I’ve had a long and troubled relationship with food and self-image, from early childhood right up until my mid-twenties. Even now, I know it’s something that will always be in the back of my mind. Something I need to keep a check on. There are times when it’s a conscious effort. Then I can go for months without thinking about it at all. When my first child was about a year or so old there were some very dark times. I felt the burden of my parental responsibilities and knew I had to get myself in check. So I did. There was a lot of counselling (tears, snot and gurning in front of a stranger) but gradually, very very gradually, I began to look after myself.
I made myself a promise that I would never diet ever again. I would never count calories, grams of fat, points, syns or whatever. I would never keep a food diary. I would never give another penny of my money to the diet industry. No more heavily marketed, over-priced, over-packaged, no-taste diet products. No more synthetic junk, full of artificial sweeteners and not a lot else. I threw away my bathroom scales. I would never weigh myself again (before food/after food, before exercise/after exercise, before toilet/after toilet, with clothes/without clothes – yes, really; that’s how obsessive it can get), nor would I ever attend a ‘weigh-in meeting’. It didn’t matter if I lost weight. It didn’t matter if I gained weight.
I cannot stress to you how life-changing this promise has been. I stopped craving. I stopped obsessing. I stopped fighting food. I stopped bingeing. I started to accept myself. I started to like myself. I started to see myself the way I genuinely am – an overweight woman who is healthy and active and well-nourished (in every sense of the word). And now food is a pleasure. Growing, preparing, cooking and eating food makes me happy. Feeding my family is a pleasure. And my clothes size hasn’t changed in six years.
It’s all in the planning
How do I achieve this? Well, I have a lot of psychological tools and coping mechanisms for the head stuff. Nurturing my inner child and all that voodoo piffpaff. But that’s not something I can pass on here; you’ll have to achieve that in your own ways and in your own time. But the practical stuff? I meal plan. Every month just before payday I write a meal plan for the entire month ahead.
I have my wall calendar next to me while I plan so I can organise appropriate meals around any events coming up – karate night, birthday parties, days out. With the meal plan I write a shopping list to accompany each week and a meat list for my monthly trip to the butcher. It’s always a bit of a chore but I know it’ll save time, money and faffing every day thereafter.
Each week contains a meat-free day. This initially met with some resistance from The Husband who is MAN and needs MEEEEEAT but I did it anyway and he doesn’t complain. The idea behind it is that it’ll save money (meat is relatively expensive) and it will also help me achieve some balance across the week. We all know that lettuce automatically cancels out lard, right? That’s, like, scientific fact, yeah? Today we ate rainbow veggie bulgar wheat:
Other meat-free meals I’ve offered are:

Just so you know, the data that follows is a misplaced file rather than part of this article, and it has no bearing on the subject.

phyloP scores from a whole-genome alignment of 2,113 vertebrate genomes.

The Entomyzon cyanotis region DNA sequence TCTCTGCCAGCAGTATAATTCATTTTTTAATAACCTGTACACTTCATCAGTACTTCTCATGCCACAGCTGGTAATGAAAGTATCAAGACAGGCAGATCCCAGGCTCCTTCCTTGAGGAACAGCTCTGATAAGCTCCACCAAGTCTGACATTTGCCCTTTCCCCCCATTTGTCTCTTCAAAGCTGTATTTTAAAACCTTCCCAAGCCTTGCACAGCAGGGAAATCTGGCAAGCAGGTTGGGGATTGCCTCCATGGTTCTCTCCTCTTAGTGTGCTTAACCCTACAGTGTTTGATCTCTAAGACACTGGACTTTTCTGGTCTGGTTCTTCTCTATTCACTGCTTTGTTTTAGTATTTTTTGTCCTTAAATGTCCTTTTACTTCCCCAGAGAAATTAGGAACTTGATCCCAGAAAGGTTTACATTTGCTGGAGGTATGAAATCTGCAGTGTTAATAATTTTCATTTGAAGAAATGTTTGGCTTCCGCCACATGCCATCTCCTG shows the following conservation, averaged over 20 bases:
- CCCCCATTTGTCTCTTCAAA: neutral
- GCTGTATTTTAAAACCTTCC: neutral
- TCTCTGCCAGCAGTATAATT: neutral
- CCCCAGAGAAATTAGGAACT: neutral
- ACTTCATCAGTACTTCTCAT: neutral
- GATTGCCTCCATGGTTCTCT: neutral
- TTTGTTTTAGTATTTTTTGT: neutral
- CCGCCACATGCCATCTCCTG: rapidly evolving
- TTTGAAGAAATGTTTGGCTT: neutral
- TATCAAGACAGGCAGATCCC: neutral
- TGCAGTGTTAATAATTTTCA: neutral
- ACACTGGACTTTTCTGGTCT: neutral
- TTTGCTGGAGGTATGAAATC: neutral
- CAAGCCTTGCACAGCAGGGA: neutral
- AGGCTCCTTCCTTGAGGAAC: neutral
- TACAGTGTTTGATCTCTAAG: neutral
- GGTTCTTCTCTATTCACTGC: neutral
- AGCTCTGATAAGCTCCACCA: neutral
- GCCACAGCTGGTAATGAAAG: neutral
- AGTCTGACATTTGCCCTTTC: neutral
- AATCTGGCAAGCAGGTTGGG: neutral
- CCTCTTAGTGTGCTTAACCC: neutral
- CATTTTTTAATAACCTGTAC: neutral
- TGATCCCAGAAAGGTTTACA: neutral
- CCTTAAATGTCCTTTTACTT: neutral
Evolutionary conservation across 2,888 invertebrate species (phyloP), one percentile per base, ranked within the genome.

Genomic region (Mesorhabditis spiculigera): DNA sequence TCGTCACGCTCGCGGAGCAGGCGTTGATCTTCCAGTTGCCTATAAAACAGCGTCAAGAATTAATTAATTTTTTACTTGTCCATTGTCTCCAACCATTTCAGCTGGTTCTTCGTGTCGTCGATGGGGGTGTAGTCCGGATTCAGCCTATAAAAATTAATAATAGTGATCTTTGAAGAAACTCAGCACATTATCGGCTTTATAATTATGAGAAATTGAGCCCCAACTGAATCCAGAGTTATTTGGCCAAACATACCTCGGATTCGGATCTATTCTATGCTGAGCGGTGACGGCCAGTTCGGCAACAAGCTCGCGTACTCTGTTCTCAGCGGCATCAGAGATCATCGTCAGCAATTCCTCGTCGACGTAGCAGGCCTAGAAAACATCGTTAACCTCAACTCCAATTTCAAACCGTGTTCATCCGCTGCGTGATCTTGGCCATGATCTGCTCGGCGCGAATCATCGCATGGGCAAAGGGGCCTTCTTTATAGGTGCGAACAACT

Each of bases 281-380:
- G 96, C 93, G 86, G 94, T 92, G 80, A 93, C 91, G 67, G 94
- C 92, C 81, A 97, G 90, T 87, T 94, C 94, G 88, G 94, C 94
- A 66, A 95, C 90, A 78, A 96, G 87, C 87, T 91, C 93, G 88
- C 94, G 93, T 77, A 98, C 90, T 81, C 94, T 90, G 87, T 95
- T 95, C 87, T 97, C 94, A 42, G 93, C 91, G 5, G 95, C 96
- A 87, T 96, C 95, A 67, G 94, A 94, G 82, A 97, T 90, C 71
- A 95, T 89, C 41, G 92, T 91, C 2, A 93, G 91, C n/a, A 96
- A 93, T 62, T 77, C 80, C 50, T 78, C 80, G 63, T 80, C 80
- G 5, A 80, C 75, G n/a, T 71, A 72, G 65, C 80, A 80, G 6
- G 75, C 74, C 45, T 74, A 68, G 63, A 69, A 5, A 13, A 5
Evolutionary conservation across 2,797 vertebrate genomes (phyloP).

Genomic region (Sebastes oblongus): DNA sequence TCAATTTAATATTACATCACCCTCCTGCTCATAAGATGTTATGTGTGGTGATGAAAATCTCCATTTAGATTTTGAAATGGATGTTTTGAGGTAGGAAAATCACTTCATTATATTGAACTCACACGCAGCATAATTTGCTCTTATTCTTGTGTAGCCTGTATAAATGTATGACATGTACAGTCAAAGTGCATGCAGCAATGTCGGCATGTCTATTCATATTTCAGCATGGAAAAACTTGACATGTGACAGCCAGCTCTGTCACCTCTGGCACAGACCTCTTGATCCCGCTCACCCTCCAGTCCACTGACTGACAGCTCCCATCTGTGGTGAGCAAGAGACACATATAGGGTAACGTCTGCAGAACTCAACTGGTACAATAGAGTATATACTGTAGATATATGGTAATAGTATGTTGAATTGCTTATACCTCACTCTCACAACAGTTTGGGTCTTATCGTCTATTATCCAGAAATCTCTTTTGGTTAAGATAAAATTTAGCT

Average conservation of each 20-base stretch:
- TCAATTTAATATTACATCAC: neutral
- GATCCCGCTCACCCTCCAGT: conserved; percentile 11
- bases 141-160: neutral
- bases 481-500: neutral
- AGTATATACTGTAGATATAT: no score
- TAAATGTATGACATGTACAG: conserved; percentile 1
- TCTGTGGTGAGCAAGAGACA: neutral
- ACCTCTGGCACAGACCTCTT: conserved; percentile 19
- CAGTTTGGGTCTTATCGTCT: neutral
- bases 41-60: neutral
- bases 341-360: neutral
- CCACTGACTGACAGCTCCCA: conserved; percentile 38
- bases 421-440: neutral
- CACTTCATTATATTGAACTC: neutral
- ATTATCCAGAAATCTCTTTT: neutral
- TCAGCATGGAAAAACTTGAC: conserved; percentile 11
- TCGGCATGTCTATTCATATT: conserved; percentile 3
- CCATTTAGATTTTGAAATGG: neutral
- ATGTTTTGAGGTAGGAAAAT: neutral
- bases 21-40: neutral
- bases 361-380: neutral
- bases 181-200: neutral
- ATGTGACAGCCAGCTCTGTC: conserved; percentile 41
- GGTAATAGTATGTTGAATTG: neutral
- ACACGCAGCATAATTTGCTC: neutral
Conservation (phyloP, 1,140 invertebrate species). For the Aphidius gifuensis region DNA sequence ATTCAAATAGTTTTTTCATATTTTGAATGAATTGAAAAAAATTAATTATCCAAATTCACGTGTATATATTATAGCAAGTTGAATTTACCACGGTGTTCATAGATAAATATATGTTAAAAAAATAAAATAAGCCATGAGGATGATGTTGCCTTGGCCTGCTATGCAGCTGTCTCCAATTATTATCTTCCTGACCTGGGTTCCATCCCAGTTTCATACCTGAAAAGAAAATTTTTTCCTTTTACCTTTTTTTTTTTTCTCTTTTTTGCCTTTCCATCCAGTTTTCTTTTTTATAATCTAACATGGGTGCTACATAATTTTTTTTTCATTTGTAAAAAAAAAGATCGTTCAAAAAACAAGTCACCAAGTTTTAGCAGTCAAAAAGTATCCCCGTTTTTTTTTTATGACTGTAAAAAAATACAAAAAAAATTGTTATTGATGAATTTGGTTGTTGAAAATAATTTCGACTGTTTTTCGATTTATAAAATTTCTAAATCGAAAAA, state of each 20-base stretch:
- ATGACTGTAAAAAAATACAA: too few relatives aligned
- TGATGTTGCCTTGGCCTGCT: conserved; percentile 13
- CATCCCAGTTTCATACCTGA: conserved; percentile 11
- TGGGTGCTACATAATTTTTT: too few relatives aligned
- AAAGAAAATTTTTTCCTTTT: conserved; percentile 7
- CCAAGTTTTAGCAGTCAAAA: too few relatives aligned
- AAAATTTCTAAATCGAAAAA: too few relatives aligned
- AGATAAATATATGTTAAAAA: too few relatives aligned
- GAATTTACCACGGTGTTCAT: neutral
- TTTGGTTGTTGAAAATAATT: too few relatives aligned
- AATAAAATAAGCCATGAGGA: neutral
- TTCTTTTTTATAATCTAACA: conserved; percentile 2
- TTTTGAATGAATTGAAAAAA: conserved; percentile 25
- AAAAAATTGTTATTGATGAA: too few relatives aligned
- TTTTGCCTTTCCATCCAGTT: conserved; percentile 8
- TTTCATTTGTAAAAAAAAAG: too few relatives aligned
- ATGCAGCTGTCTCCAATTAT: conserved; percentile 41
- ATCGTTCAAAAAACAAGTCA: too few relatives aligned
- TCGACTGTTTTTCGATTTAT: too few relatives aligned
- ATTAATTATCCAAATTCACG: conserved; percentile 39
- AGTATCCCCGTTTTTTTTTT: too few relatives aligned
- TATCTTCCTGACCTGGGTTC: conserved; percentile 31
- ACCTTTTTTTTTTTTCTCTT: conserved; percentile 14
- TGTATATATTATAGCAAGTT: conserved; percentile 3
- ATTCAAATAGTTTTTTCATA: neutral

• Lentil and bean cottage pie with broccoli
• Macaroni cheese with salad
• Eggs flamenco with warm, crusty bread
• Mushroom stroganoff, brown rice and green beans
• Homemade soup (broccoli and stilton , pea and mint or spicy butternut squash)
• Mediterranean filo parcels with salad
• Chickpea and lentil curry, Bombay potatoes and chapatis.
A fishy tale
I also include at least one fish day every week. I know so many people who hate fish. They can’t stand the sight, smell or taste. Although I can’t say I’ve ever gutted my own fish, I’m definitely not squeamish about it and don’t want my girls to be either. We all know fish is mega healthy and contains a lot of vital nutrients for their development. Fish doesn’t have to cost a bomb either. Buy fresh if you can but there are lots of great recipes you can make using tinned. A few of my regular dishes are:
• Homemade crab cakes, brown rice and stir-fry veg
• Tapas-style grilled mackerel, pitta bread, olives, houmous, sun-blushed tomatoes and salad
• Ginger, soy and sweet chilli salmon fillets with couscous and broccoli
• Tuna pasta bake with green beans and garlic bread
• Crab and sweetcorn noodle soup with prawn crackers.
So we eat plenty of fresh fruit, vegetables and good quality meat. The vast majority of our meals are cooked from scratch. We buy very few jars or ready-made foods. I never add salt to my cooking because it isn’t good for the small people. I only buy wholegrains – wholemeal bread, wholewheat pasta and brown rice.
BUT each week has a quick and easy meal (mainly because that’s my eldest child’s karate night). This is usually (gasp!) something from the freezer. I know! Slovenly wench! But in the name of balance, we eat ready-made fish fingers with potato waffles, pizza, or chicken nuggets with oven chips once a week. The kids enjoy it and it gives me an easier night with minimal kitchen time.
I also add a couple of takeaway nights to each month’s plan. Takeaways used to be a real issue for me. Shameful, guilt-ridden, secretive affairs. Nowadays I really look forward to takeaway night but it doesn’t dominate my every waking thought for days on end. Takeaway is a real treat. This may seem glaringly obvious but it wasn’t always so for me. We usually go Chinese but sometimes Indian, Domino’s or a dirty old kebab. Occasionally it’s just got to be done. We order too much, overload our plates, eat until we can’t move and collapse on the sofa with a raging thirst. It ain’t pretty. And that’s ok. Because it doesn’t happen all the time.
Balance. It’s all about balance.